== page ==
The prospect of Huguette Clark's Santa Barbara estate being turned into an art museum grows dimmer as a New York judge suspends longtime advisors Wallace Bock and Irving H. Kamsler as executors of her will, citing accusations of tax fraud.
When Huguette Clark's will was filed six months ago, art lovers in Santa Barbara were delighted: The bluff-top estate owned by the reclusive 104-year-old copper heiress was to be transformed into a museum.
It was an exciting but uncertain prospect at the time, largely because the museum was to be established by Clark's attorney and accountant — longtime advisors whose ethics had been questioned in news reports and in legal actions by Clark's relatives.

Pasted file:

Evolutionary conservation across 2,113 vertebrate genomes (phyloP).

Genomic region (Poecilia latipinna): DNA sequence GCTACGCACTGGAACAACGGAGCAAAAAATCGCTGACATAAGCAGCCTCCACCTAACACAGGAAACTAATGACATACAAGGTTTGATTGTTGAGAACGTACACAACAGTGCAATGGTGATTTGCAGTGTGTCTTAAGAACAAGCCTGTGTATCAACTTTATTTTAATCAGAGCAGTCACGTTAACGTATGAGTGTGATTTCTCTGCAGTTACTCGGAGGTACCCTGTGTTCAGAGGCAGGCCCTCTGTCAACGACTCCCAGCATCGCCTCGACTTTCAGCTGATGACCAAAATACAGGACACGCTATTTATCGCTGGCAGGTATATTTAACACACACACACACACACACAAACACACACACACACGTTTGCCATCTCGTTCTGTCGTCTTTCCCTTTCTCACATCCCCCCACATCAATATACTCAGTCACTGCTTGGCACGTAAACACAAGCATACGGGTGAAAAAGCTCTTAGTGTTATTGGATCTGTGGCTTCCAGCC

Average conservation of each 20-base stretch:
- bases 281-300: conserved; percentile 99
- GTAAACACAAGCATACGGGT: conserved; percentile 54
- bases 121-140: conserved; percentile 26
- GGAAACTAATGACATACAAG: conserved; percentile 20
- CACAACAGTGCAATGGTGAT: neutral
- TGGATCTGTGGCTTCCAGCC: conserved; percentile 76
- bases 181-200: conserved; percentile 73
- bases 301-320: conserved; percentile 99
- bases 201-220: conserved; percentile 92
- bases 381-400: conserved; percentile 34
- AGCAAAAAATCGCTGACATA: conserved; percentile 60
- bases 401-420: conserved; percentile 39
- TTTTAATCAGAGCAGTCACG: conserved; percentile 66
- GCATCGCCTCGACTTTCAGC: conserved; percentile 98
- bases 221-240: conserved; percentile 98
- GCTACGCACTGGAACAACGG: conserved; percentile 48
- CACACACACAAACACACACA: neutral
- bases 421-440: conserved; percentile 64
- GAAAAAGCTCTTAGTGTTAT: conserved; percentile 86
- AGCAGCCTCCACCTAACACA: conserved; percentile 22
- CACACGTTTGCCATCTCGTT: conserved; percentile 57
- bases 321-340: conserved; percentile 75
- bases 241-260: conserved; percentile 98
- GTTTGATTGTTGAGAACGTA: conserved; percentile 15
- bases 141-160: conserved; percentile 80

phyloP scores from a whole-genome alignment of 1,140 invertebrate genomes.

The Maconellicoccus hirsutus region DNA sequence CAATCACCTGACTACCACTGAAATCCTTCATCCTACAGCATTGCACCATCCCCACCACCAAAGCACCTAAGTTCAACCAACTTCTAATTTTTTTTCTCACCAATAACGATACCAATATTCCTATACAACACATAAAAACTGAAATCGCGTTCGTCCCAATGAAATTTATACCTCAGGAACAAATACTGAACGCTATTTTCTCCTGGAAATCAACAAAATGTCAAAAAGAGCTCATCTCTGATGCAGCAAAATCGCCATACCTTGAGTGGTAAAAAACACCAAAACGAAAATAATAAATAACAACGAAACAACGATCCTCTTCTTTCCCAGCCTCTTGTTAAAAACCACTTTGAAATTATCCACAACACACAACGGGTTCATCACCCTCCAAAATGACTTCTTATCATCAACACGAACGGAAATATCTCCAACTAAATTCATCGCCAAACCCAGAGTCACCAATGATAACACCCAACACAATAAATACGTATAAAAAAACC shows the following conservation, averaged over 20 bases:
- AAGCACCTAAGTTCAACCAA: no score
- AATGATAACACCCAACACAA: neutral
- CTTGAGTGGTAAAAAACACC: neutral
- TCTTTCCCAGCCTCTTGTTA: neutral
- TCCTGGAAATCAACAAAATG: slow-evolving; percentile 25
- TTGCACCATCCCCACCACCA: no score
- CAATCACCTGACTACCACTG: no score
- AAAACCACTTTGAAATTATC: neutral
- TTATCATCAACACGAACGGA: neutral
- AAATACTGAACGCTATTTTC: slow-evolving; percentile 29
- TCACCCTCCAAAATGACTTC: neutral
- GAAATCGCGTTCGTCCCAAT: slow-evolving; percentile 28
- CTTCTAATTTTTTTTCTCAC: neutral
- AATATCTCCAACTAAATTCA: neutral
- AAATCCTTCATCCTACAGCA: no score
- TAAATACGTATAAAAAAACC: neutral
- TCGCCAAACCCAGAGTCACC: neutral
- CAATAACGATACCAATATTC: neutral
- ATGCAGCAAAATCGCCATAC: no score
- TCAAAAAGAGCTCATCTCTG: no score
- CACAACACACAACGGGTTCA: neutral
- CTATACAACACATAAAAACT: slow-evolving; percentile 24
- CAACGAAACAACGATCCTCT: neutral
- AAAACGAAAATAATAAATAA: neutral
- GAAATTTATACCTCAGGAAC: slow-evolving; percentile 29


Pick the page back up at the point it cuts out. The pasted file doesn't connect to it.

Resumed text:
The possibility grew even dimmer Friday when a New York City judge suspended the pair as Clark's executors, citing accusations of massive tax fraud.
At a hearing in Surrogate's Court, which rules on estate matters, Surrogate Kristin Booth Glen pointed to charges by the New York public administrator's office that the pair caused Clark's estate to lose more than $50 million.
In court filings, the office said attorney Wallace Bock and certified public accountant Irving H. Kamsler should be removed "by reason of their dishonesty, improvidence, waste, and want of understanding."
Full Article and Source:
Pair Suspended as Executors of Copper Heiress Estate
Huguette Clark Signed Two Wills!